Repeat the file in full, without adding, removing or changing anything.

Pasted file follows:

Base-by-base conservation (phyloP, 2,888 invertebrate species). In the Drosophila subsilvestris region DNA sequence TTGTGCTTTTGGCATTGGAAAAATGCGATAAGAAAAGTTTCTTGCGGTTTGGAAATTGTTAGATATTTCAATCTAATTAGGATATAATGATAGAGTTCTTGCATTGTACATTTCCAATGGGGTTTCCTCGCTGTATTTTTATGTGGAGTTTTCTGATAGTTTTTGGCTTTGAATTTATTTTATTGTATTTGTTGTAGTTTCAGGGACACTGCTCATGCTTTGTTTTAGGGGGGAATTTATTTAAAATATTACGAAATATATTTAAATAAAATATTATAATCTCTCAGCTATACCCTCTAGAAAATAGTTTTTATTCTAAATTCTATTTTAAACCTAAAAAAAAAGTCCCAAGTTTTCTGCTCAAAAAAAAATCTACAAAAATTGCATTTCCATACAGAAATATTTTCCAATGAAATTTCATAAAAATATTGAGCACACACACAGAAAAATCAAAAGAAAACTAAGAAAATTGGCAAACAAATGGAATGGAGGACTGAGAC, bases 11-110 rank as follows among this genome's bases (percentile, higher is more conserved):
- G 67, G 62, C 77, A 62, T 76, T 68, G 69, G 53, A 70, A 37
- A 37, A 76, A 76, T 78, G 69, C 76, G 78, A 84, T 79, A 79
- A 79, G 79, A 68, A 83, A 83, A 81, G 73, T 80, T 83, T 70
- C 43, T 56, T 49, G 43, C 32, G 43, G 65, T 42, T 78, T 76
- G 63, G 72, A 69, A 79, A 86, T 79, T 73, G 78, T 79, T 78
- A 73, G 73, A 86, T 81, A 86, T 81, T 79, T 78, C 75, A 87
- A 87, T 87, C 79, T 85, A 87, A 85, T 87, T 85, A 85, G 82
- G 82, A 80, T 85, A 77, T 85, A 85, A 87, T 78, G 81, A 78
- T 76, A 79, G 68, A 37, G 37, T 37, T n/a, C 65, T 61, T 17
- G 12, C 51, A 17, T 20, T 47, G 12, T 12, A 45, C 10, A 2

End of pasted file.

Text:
Base-by-base conservation (phyloP, 2,888 invertebrate species). In the Drosophila subsilvestris region DNA sequence TTGTGCTTTTGGCATTGGAAAAATGCGATAAGAAAAGTTTCTTGCGGTTTGGAAATTGTTAGATATTTCAATCTAATTAGGATATAATGATAGAGTTCTTGCATTGTACATTTCCAATGGGGTTTCCTCGCTGTATTTTTATGTGGAGTTTTCTGATAGTTTTTGGCTTTGAATTTATTTTATTGTATTTGTTGTAGTTTCAGGGACACTGCTCATGCTTTGTTTTAGGGGGGAATTTATTTAAAATATTACGAAATATATTTAAATAAAATATTATAATCTCTCAGCTATACCCTCTAGAAAATAGTTTTTATTCTAAATTCTATTTTAAACCTAAAAAAAAAGTCCCAAGTTTTCTGCTCAAAAAAAAATCTACAAAAATTGCATTTCCATACAGAAATATTTTCCAATGAAATTTCATAAAAATATTGAGCACACACACAGAAAAATCAAAAGAAAACTAAGAAAATTGGCAAACAAATGGAATGGAGGACTGAGAC, bases 11-110 rank as follows among this genome's bases (percentile, higher is more conserved):
- G 67, G 62, C 77, A 62, T 76, T 68, G 69, G 53, A 70, A 37
- A 37, A 76, A 76, T 78, G 69, C 76, G 78, A 84, T 79, A 79
- A 79, G 79, A 68, A 83, A 83, A 81, G 73, T 80, T 83, T 70
- C 43, T 56, T 49, G 43, C 32, G 43, G 65, T 42, T 78, T 76
- G 63, G 72, A 69, A 79, A 86, T 79, T 73, G 78, T 79, T 78
- A 73, G 73, A 86, T 81, A 86, T 81, T 79, T 78, C 75, A 87
- A 87, T 87, C 79, T 85, A 87, A 85, T 87, T 85, A 85, G 82
- G 82, A 80, T 85, A 77, T 85, A 85, A 87, T 78, G 81, A 78
- T 76, A 79, G 68, A 37, G 37, T 37, T n/a, C 65, T 61, T 17
- G 12, C 51, A 17, T 20, T 47, G 12, T 12, A 45, C 10, A 2